Who does God want us to be as we prepare to do his Kingdom work in this next chapter?

So, I am back after a break this summer. And the questions that were lingering around before summer are still the questions we are facing after summer.
And we will have lots of time to talk about what is working and what isn’t in churches. What programs or initiatives are resonating with people? How are churches dealing with the volunteer shortage? How are churches connecting with and integrating the on-line folks into community and into disciple making processes? Those questions and more are still out there and still being worked on by all kinds of leaders, pastors, boards and churches. And we will keep talking about them.
But here is the thing I think we need to pay attention to. And if I have been in your church lately you have heard me say it (sorry for the repeat). And if I haven’t you will hear it in some form or another (spoiler alert).
Yes, we need to figure out what our churches will need to be and do as we prepare to minister in this next chapter. But I also believe that as the church (the people of God – so you and me) we need to be paying attention to the kind of people we have been called and created to be. Who does God want us to be as we prepare to do his Kingdom work in this next chapter?
That matters a whole bunch. Because, let’s be honest, the church (the people of God – you and me) did not always shine brightly during the Covid era. You know the stories. You saw the headlines. And I don’t want to start any more debates here. Just to say that over the last couple of years, people have stormed out of churches, relationships have been broken, faith and love have been questioned and arguments have left battered and broken people, relationship and in some cases faith in their wake.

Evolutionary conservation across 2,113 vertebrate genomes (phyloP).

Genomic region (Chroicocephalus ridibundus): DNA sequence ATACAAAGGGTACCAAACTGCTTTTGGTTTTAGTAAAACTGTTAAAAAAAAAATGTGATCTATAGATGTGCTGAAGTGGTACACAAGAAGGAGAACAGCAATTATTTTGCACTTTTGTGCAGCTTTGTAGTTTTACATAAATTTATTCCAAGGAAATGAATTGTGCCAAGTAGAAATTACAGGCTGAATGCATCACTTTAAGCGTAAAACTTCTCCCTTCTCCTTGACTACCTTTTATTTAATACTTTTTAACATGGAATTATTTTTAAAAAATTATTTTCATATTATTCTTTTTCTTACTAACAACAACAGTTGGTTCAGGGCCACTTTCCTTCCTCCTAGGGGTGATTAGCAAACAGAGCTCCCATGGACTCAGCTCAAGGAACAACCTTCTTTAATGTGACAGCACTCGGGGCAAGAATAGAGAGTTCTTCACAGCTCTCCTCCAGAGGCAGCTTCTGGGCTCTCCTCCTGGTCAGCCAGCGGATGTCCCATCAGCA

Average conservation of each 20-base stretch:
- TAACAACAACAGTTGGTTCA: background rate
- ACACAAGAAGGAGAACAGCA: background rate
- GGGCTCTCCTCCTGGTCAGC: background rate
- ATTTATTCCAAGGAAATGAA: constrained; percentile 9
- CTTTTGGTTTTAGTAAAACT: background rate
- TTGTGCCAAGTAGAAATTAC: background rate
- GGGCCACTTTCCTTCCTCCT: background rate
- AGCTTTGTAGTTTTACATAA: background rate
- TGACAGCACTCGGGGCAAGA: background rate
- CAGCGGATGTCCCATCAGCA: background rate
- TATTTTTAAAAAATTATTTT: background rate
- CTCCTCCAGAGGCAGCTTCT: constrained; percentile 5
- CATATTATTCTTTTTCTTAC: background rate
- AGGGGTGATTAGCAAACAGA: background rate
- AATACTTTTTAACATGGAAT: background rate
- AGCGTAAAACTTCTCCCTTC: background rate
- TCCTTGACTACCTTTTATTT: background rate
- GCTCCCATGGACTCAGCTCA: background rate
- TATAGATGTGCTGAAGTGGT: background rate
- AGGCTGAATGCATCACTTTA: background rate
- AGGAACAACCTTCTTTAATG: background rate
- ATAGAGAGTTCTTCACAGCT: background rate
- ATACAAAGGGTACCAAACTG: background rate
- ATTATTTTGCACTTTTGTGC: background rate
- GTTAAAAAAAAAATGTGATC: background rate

That is not supposed to be how it is. We are meant to be community, family together. And yes, there is room for diversity of opinion. But how we do that matters. So, let’s make sure moving forward that we are:
1) More concerned with making disciples than winning arguments or political debates.
2) That we love and serve folks who think or vote different than we do. Inside and outside the church.
3) That we pray more for unity then for getting our way. And that we work more for unity under God then we work for getting our way.
4) That we know and live out the “one another’s” of Scripture. Not that we worry whether anyone else is living them out. That we live them out.
5) That our words and actions to all people are healing and restorative (even when we disagree with each other and especially when we are confronting one another.)
That’s just the starter kit. But we need to pay attention to this stuff. If we don’t, it really won’t matter what programs we run, initiatives we start or ideas we try. And again, we worry about us and how we are living this out, not them. The good news is our Heavenly Father wants this stuff too and will help us as we work towards it.
Marc McAlister
Director of Leadership Development and Church Health, the Free Methodist Church in Canada.